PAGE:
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Author speaks on healthy diets, food industry

Renowned journalist, author and professor, Michael Pollan, gave a presentation on food and eating in the modern age held at the San Joaquin Valley Town Hall in the William Saroyan Theater, March 21. Pollan spoke about the food industry and the impacts of eating processed foods on one’s health.

Cayla Rivas | The Feather Online

Journalist Michael Pollan speaks with SJV honor students before his presentation, March 21.

Pollan is known primarily as an author and has written a variety of books such as The Omnivore’s Dilemma, Cooked: A Natural History of Transformation, Food Rules: An Eater’s Manual and many others. He has also written numerous articles for several publications such as The Washington Post and The New York Times Magazine. In addition to this, Pollan is a professor at UC Berkeley in the graduate school of journalism.

The lecture opened with a series of props he bought from his local grocery store. He examined these in front of the audience and talked about the respective products and how their various health claims or conceptions of health were false.

The way Pollan presented the items was done in a fashion that was both satirical and educational. This allowed for an experience that was simultaneously humorous and informational.

The next topic was Orthorexia, or an unhealthy obsession with healthy eating. He shares what he calls the “American Paradox”. This is a paradox where the more Americans try to eat healthy the less healthy they are.

He then talked about some common misconceptions concerning “health food”. He warned against foods that label themselves as healthy as this is usually a sales gimmick. This means the food itself is not necessarily as healthy as it is supposed to appear.

After this the topic switched to one of the roots of unhealthiness in America, the Western Diet, which has changed tremendously in the last few decades.

“The Western diet as nutritionist call it, changed more in the last century than in the previous ten thousand years,” Pollan said. “We radically changed the way we eat when we began the era of heavily processed foods. So what is the Western diet? Well, it is lots of refined grains and oil, lots of meat and lots of calories. But very few of them from vegetables, fruits and whole grains. A Brazilian nutritionist has just published a study, 60% of the American diet now consists of this highly processed food more than half this coming from packages.”

Cayla Rivas | The Feather Online

Pollan uses a variety of visual aids he purchased at a local store. He uses these to illustrate what you should avoid buying.

After mentioning the evils of Western Diet, Pollan talked about a solution to the ails of this diet: traditional cuisine. He talked about how dietary science is still very new and not extremely reliable. However, cultural foods often have health benefits science has not found. Pollan gave the example of the tomatoes, which have a specific type of nutrient that can only be used by the body with fat. This is seen in Italian cooking which combines tomatoes and olive oil, thereby releasing the nutrient. Pollan went on to say that traditional diets often are more healthy than given credit for.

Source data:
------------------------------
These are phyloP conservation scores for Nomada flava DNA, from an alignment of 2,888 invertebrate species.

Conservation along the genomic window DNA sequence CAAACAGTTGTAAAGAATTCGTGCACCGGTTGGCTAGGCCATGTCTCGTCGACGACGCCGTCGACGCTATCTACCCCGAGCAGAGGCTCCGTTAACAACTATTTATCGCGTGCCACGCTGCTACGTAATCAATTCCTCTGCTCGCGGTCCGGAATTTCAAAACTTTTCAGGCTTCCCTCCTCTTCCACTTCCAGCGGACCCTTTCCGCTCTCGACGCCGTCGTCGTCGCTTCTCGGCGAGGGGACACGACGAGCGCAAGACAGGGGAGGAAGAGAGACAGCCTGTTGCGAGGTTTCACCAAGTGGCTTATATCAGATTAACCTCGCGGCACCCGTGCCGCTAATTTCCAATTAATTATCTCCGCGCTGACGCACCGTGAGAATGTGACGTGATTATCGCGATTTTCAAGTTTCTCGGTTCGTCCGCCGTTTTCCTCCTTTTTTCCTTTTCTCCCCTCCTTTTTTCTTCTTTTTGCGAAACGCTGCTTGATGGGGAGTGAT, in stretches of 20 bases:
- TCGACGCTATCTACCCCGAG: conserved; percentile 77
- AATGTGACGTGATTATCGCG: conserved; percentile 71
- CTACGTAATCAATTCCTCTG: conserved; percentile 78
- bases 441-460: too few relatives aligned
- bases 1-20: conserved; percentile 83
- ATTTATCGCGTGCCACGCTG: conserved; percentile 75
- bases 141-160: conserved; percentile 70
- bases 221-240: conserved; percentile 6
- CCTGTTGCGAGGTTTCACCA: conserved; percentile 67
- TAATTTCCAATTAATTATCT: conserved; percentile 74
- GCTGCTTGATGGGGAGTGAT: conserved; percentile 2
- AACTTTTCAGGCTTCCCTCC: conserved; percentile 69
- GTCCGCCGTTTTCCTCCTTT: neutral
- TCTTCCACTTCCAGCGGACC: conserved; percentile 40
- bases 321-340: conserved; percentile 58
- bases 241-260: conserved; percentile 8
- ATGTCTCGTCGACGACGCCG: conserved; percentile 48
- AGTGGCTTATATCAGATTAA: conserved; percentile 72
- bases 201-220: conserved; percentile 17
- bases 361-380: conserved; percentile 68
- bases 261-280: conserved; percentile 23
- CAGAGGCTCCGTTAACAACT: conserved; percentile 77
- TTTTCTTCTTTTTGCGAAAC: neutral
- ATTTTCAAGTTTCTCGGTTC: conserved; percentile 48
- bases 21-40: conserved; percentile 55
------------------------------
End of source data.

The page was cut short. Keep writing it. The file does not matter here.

In the next subject, Pollan discussed some of his tips about healthy eating from his book, Food Rules: An Eater’s Manual. These tips were primarily about what to avoid eating and how to eat in a healthy manner.

Here are a few of the food rules:

Do not buy food with more than five ingredients.

This is a general rule that will help consumers to not eat items that are heavily processed. By buying something with under five ingredients you reduce the likelihood of an item having artificial chemicals.

Shop the perimeter of the store.

Stores tend to stock items with a shorter shelf life, such as fresh vegetables and fruit on the perimeter of the store. By shopping on the edge of the store you will be able to avoid items with longer shelf lives which are usually more heavily processed.

Pay more, eat less.

This rule encourages consumers to buy more expensive, healthier items rather than cheap unhealthy ones. By doing this consumers are more likely to eat less food and eat more nutritious foods. A basic way of thinking of this would be the idea of quality over quantity.

Cayla Rivas | The Feather Online

Pollan has written a variety of books on the subjects of healthy eating and food.

Eat food, not too much, mostly plants.  

The idea behind this quote is that people should eat and they should do so moderation. It also means that people should consume a diet that consists mostly of vegetables.

Do not buy things that will not eventually rot.

This is a rule that keeps you from eating items with too many preservatives. Items that will not rot at some point are likely not to be as healthy for the consumer.

For the full list of food rules, check out Michael Pollan’s book, Food Rules: An Eater’s Manual.

Addison Schultz and Logan Lewis contributed to this article.

Matthew Sue can be reached via email.

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